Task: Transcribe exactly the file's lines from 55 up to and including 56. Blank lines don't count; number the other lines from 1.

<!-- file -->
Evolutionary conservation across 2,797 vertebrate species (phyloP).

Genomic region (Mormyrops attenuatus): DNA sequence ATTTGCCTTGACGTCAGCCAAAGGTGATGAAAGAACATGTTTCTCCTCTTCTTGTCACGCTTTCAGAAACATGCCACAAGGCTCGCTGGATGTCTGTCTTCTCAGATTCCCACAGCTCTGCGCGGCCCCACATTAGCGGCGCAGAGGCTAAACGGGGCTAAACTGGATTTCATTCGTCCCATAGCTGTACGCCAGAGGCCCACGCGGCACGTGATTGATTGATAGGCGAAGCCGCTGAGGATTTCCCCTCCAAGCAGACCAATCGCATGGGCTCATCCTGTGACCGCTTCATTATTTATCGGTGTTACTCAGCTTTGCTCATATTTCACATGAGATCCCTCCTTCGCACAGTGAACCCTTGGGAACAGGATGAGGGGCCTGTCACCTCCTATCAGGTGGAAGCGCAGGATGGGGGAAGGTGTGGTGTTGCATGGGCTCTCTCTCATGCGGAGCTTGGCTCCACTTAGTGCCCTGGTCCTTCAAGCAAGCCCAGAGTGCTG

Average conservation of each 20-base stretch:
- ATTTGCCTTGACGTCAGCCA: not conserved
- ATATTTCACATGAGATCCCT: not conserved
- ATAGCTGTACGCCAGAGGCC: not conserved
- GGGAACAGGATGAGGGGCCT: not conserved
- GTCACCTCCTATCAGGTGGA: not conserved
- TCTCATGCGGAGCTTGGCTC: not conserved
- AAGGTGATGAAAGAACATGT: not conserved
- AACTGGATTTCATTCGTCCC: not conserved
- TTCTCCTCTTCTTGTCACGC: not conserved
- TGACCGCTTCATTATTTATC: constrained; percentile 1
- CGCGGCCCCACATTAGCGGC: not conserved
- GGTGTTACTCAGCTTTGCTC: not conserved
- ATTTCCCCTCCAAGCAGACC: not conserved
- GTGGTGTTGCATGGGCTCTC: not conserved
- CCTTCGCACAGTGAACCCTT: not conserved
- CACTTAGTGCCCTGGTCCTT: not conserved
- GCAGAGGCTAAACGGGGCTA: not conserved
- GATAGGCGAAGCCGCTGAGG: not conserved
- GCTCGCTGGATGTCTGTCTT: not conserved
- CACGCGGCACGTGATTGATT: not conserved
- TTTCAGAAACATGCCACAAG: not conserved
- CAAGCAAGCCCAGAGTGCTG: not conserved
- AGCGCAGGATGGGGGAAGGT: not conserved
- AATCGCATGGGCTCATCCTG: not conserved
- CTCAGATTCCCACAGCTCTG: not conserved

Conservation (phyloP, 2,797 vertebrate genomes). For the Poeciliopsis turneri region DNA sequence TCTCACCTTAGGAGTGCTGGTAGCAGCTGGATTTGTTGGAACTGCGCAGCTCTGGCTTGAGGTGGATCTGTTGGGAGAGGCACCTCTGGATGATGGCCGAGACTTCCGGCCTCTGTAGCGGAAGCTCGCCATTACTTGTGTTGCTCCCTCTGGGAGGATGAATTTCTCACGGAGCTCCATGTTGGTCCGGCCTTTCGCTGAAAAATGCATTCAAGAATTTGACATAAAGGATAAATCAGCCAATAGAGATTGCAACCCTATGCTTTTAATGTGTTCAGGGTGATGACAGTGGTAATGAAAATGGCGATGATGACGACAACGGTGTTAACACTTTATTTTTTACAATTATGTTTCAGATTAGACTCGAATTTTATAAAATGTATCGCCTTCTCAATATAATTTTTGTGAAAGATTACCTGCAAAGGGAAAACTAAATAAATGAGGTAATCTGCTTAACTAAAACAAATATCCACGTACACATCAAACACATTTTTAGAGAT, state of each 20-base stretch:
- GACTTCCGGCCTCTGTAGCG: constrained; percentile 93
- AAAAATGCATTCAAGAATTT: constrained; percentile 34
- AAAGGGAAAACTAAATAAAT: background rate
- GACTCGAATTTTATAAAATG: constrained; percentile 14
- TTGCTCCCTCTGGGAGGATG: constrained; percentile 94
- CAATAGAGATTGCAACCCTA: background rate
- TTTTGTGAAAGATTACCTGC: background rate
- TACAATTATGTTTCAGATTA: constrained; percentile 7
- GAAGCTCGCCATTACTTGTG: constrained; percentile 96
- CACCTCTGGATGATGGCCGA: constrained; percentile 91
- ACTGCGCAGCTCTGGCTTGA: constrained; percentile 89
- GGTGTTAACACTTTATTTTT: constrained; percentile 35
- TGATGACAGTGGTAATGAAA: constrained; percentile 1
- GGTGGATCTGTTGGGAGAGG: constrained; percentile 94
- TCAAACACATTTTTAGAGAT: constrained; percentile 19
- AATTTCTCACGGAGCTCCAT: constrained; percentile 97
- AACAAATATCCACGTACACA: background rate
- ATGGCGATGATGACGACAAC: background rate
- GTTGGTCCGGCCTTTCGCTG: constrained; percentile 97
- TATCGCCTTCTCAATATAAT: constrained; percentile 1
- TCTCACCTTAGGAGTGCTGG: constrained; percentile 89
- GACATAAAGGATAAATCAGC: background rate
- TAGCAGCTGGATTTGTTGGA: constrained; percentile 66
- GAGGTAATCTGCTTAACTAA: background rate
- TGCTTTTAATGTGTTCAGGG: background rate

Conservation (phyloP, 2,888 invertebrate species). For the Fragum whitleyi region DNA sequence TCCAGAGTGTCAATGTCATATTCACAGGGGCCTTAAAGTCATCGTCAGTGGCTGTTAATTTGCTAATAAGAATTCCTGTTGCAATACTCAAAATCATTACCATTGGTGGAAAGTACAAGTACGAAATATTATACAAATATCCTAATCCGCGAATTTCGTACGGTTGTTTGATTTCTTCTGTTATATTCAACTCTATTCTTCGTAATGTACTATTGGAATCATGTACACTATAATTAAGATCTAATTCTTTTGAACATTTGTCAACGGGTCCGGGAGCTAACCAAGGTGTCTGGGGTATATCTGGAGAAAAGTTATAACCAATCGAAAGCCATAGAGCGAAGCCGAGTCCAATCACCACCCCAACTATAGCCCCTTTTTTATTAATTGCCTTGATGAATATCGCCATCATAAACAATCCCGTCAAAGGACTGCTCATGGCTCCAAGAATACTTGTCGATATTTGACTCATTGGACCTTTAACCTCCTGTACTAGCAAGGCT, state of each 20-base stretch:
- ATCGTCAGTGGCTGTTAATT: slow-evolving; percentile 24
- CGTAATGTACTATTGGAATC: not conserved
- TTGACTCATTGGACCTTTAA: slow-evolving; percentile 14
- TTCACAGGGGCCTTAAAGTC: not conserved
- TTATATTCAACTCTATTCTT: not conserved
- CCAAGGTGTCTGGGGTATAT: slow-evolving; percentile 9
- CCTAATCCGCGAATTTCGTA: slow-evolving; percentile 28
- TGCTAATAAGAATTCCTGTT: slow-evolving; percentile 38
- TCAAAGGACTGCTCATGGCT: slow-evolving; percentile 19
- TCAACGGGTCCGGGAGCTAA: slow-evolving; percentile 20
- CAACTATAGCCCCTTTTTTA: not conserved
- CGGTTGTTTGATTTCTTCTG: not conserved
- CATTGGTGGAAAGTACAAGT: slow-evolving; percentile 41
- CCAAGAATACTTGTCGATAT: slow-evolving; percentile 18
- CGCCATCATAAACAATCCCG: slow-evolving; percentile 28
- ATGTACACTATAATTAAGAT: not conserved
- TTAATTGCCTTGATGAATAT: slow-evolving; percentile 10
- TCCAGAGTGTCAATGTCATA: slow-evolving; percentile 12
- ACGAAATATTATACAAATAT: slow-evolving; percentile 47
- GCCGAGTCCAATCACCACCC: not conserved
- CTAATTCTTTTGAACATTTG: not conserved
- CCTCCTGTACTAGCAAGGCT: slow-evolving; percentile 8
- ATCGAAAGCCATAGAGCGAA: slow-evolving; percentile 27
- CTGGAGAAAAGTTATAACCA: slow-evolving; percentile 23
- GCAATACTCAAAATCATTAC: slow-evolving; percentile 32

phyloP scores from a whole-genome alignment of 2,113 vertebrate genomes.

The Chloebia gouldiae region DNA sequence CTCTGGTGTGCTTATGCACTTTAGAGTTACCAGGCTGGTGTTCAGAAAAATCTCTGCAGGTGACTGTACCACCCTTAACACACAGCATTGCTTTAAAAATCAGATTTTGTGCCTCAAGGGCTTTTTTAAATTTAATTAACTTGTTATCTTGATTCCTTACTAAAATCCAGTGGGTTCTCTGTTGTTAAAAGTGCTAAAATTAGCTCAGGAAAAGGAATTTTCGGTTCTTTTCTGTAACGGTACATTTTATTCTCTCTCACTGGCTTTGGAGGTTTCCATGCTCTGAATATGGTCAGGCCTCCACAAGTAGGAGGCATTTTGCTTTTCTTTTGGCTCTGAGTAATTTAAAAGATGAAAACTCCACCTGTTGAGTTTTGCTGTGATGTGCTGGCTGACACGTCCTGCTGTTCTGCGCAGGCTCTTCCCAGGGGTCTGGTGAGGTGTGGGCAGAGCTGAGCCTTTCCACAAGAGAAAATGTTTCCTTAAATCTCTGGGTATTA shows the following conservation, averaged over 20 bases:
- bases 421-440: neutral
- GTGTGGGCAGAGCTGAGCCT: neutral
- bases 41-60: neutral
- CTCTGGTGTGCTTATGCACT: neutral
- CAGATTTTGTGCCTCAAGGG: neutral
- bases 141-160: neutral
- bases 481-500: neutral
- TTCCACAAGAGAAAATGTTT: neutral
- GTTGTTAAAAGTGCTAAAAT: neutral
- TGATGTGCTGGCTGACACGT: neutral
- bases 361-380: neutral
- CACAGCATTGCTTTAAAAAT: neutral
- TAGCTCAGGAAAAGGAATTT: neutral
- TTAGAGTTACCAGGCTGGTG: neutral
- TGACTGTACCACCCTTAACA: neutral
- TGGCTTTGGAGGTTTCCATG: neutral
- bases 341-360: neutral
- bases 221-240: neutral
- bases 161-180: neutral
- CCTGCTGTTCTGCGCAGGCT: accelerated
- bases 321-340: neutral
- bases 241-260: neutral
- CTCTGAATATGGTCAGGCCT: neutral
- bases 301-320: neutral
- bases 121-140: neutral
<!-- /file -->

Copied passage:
Conservation (phyloP, 2,888 invertebrate species). For the Fragum whitleyi region DNA sequence TCCAGAGTGTCAATGTCATATTCACAGGGGCCTTAAAGTCATCGTCAGTGGCTGTTAATTTGCTAATAAGAATTCCTGTTGCAATACTCAAAATCATTACCATTGGTGGAAAGTACAAGTACGAAATATTATACAAATATCCTAATCCGCGAATTTCGTACGGTTGTTTGATTTCTTCTGTTATATTCAACTCTATTCTTCGTAATGTACTATTGGAATCATGTACACTATAATTAAGATCTAATTCTTTTGAACATTTGTCAACGGGTCCGGGAGCTAACCAAGGTGTCTGGGGTATATCTGGAGAAAAGTTATAACCAATCGAAAGCCATAGAGCGAAGCCGAGTCCAATCACCACCCCAACTATAGCCCCTTTTTTATTAATTGCCTTGATGAATATCGCCATCATAAACAATCCCGTCAAAGGACTGCTCATGGCTCCAAGAATACTTGTCGATATTTGACTCATTGGACCTTTAACCTCCTGTACTAGCAAGGCT, state of each 20-base stretch:
- ATCGTCAGTGGCTGTTAATT: slow-evolving; percentile 24